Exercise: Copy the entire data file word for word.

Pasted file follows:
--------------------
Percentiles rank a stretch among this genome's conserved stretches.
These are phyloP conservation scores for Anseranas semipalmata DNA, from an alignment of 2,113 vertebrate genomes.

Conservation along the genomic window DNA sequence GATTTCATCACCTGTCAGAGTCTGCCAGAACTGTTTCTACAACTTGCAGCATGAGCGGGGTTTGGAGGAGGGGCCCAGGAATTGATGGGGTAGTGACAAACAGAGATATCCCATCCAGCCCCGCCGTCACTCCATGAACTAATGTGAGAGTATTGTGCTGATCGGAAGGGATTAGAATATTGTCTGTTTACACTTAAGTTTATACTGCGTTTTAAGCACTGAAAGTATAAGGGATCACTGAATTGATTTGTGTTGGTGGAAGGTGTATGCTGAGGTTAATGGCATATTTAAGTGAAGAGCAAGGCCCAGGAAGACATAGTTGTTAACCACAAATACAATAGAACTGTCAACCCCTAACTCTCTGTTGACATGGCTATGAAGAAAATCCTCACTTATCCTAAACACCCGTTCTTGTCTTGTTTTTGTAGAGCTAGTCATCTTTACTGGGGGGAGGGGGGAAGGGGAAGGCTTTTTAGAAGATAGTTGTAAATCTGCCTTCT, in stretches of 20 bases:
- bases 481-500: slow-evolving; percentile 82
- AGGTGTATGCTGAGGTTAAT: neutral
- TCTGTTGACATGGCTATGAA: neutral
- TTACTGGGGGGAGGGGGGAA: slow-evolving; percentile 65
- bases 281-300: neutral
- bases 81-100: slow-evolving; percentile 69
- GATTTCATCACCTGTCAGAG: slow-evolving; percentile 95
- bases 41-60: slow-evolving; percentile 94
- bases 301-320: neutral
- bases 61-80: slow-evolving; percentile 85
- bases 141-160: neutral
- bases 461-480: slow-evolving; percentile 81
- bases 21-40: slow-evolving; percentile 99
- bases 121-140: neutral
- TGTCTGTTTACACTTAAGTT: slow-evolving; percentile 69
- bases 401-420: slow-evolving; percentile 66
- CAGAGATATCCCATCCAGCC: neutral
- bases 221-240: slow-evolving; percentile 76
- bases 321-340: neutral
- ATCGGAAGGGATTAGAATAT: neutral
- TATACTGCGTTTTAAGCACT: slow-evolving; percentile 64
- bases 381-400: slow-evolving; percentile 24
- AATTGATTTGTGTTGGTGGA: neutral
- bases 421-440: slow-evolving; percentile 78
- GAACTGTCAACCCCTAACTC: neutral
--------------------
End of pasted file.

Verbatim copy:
Percentiles rank a stretch among this genome's conserved stretches.
These are phyloP conservation scores for Anseranas semipalmata DNA, from an alignment of 2,113 vertebrate genomes.

Conservation along the genomic window DNA sequence GATTTCATCACCTGTCAGAGTCTGCCAGAACTGTTTCTACAACTTGCAGCATGAGCGGGGTTTGGAGGAGGGGCCCAGGAATTGATGGGGTAGTGACAAACAGAGATATCCCATCCAGCCCCGCCGTCACTCCATGAACTAATGTGAGAGTATTGTGCTGATCGGAAGGGATTAGAATATTGTCTGTTTACACTTAAGTTTATACTGCGTTTTAAGCACTGAAAGTATAAGGGATCACTGAATTGATTTGTGTTGGTGGAAGGTGTATGCTGAGGTTAATGGCATATTTAAGTGAAGAGCAAGGCCCAGGAAGACATAGTTGTTAACCACAAATACAATAGAACTGTCAACCCCTAACTCTCTGTTGACATGGCTATGAAGAAAATCCTCACTTATCCTAAACACCCGTTCTTGTCTTGTTTTTGTAGAGCTAGTCATCTTTACTGGGGGGAGGGGGGAAGGGGAAGGCTTTTTAGAAGATAGTTGTAAATCTGCCTTCT, in stretches of 20 bases:
- bases 481-500: slow-evolving; percentile 82
- AGGTGTATGCTGAGGTTAAT: neutral
- TCTGTTGACATGGCTATGAA: neutral
- TTACTGGGGGGAGGGGGGAA: slow-evolving; percentile 65
- bases 281-300: neutral
- bases 81-100: slow-evolving; percentile 69
- GATTTCATCACCTGTCAGAG: slow-evolving; percentile 95
- bases 41-60: slow-evolving; percentile 94
- bases 301-320: neutral
- bases 61-80: slow-evolving; percentile 85
- bases 141-160: neutral
- bases 461-480: slow-evolving; percentile 81
- bases 21-40: slow-evolving; percentile 99
- bases 121-140: neutral
- TGTCTGTTTACACTTAAGTT: slow-evolving; percentile 69
- bases 401-420: slow-evolving; percentile 66
- CAGAGATATCCCATCCAGCC: neutral
- bases 221-240: slow-evolving; percentile 76
- bases 321-340: neutral
- ATCGGAAGGGATTAGAATAT: neutral
- TATACTGCGTTTTAAGCACT: slow-evolving; percentile 64
- bases 381-400: slow-evolving; percentile 24
- AATTGATTTGTGTTGGTGGA: neutral
- bases 421-440: slow-evolving; percentile 78
- GAACTGTCAACCCCTAACTC: neutral